When will justice be done?
government of former President Robert Mugabe once indicated that a panel of learned Zimbabweans would be set up to write the liberation history of this country.
However, nothing had materialised by November last year when Mr Mugabe and his government fell from power under Operation Restore Legacy — even after such a long stretch of time when historians should have come up with the story of our revolution in order for born-frees as well as other people in the global village to know that the freedom this country now enjoys did not come on a platter.
Ironically, Zimbabwe School Examinations Council (Zimsec) assessors last year thumbed their noses on a book by a communicologist who lived through oppression of blacks in Rhodesia and lived and worked in exile chronicling the exploits of freedom fighters back home before returning to Zimbabwe at Independence to observe the transition from white to black rule.
The Zimsec assessors reportedly said they would not recommend the book titled Creatures at the Top for use in schools because it also featured top political personalities.
The title from the book was adopted from Mr Mugabe, then as Prime Minister in the early years of Independence when he denounced some of the leaders in his administration as “creatures at the top” who spoke their voices hoarse about socialism by day but by night shrilly embraced capitalism, thereby opposing the government’s efforts of turning the new born country into a socialist state.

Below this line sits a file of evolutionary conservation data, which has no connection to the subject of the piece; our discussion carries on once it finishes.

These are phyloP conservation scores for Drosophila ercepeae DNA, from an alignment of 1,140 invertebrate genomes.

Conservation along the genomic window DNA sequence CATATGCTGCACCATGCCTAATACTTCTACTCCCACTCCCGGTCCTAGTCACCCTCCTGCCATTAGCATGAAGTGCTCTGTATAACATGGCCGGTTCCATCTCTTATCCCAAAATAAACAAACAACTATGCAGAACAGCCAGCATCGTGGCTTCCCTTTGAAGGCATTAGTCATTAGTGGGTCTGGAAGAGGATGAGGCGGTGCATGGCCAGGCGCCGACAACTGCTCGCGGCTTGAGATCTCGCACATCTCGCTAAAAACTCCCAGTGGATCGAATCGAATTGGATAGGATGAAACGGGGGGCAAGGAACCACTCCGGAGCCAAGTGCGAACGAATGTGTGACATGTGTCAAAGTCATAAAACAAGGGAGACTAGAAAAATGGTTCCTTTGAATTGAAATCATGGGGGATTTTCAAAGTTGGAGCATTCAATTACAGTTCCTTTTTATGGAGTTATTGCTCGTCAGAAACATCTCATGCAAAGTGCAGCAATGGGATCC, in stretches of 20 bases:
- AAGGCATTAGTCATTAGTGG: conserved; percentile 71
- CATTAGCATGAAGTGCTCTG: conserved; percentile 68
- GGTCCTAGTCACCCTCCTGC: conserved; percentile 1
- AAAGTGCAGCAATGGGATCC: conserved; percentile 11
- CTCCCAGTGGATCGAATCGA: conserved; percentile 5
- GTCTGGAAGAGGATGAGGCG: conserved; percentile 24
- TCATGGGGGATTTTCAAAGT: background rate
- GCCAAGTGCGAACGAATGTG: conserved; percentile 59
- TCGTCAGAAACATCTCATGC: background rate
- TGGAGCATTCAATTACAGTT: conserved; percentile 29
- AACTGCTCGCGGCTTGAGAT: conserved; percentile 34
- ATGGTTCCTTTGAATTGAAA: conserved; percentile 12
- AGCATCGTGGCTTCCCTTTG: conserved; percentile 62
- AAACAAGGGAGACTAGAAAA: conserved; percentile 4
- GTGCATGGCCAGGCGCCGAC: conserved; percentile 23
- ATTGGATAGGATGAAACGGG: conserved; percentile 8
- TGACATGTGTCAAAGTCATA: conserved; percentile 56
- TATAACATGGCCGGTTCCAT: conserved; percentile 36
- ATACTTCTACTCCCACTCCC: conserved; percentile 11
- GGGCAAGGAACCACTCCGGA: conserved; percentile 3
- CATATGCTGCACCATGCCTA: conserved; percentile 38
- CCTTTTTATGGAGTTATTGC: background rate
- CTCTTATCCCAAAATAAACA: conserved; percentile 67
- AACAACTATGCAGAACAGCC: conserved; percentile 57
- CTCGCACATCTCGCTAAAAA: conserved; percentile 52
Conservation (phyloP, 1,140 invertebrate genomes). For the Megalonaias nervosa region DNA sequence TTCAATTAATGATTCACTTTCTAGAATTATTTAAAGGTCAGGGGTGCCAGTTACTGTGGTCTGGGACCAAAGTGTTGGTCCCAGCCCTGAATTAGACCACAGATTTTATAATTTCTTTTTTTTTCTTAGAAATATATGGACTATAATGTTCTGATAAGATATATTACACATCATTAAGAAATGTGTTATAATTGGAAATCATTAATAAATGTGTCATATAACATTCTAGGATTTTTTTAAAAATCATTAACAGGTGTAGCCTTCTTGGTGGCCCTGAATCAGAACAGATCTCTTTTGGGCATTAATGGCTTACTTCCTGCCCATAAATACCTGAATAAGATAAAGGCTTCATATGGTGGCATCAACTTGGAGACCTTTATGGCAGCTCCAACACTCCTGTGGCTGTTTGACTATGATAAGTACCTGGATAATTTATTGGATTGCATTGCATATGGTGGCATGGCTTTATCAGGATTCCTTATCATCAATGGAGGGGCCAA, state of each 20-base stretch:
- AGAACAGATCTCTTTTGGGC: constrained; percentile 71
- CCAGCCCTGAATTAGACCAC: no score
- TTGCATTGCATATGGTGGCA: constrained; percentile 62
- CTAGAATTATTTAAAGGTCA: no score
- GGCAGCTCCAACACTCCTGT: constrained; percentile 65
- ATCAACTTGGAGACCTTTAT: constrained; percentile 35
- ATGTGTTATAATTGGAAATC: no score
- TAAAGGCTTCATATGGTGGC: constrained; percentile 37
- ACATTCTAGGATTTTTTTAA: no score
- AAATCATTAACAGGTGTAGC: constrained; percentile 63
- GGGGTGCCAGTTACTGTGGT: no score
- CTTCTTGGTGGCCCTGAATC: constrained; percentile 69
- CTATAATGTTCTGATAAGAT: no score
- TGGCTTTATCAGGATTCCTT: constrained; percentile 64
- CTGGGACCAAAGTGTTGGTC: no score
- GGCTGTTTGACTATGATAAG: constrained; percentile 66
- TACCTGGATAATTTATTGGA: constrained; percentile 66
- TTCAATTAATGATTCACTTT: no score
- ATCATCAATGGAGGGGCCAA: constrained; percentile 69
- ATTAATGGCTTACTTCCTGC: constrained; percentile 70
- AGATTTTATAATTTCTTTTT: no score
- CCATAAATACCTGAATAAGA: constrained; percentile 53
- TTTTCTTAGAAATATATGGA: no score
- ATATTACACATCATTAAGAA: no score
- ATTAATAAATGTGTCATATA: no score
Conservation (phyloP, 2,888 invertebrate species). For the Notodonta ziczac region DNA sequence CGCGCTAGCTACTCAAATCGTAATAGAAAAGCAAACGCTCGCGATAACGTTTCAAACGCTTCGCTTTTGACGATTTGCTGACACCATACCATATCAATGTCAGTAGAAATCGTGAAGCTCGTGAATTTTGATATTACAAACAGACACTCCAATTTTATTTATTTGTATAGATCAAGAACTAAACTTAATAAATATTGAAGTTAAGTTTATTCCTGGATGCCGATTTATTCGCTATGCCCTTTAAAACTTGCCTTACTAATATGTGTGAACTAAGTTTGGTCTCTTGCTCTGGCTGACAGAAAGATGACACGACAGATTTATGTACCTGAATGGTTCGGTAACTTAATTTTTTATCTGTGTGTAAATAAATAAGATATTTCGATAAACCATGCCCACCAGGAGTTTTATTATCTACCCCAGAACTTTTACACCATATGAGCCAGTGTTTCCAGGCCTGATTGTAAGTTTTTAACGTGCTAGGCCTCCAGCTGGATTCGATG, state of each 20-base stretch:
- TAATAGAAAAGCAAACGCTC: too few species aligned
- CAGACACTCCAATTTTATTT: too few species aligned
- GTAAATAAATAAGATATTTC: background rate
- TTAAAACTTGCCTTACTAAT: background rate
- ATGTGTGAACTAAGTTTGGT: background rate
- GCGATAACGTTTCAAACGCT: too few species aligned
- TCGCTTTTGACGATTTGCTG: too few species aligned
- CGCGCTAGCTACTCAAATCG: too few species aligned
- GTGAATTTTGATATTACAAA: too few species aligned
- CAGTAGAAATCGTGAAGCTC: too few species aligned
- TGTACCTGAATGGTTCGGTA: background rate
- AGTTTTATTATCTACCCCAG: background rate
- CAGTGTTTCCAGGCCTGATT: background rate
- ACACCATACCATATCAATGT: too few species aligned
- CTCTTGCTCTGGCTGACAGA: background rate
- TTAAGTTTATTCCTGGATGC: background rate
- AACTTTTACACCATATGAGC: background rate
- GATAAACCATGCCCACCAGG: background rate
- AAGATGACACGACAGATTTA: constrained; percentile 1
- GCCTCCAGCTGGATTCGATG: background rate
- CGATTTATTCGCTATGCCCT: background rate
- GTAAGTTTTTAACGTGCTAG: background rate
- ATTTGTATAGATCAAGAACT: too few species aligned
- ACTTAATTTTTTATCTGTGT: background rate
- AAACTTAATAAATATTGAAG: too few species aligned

It was ironically those same creatures at the top who by their huge capitalist appetite and anti-povo stance contributed to Mugabe’s fall from power and grace.
The Christian faith in Zimbabwe is historical. But if as immortalised in the Holy Bible the history of Christianity clearly tells how its founder and son of God, Jesus Christ, was vilified like a criminal, and finally nailed on the cross along with two criminals, why should lesser beings — in the person of political creatures at the top — be spared exposure by the pen to immortalise their political, economic and social discontinuities as hyenas in sheepskin?
A university lecturer, just over two years old at the time of independence in 1980, is among young Zimbabweans who told this writer that they strongly believed that justice remains undone in the absence of official historical accounts of the freedom struggle to enable the future leaders of this country to avoid the dark periods of white rule and with that knowledge also steer clear of any temptations to behave in ways that brought about distress to other members of society.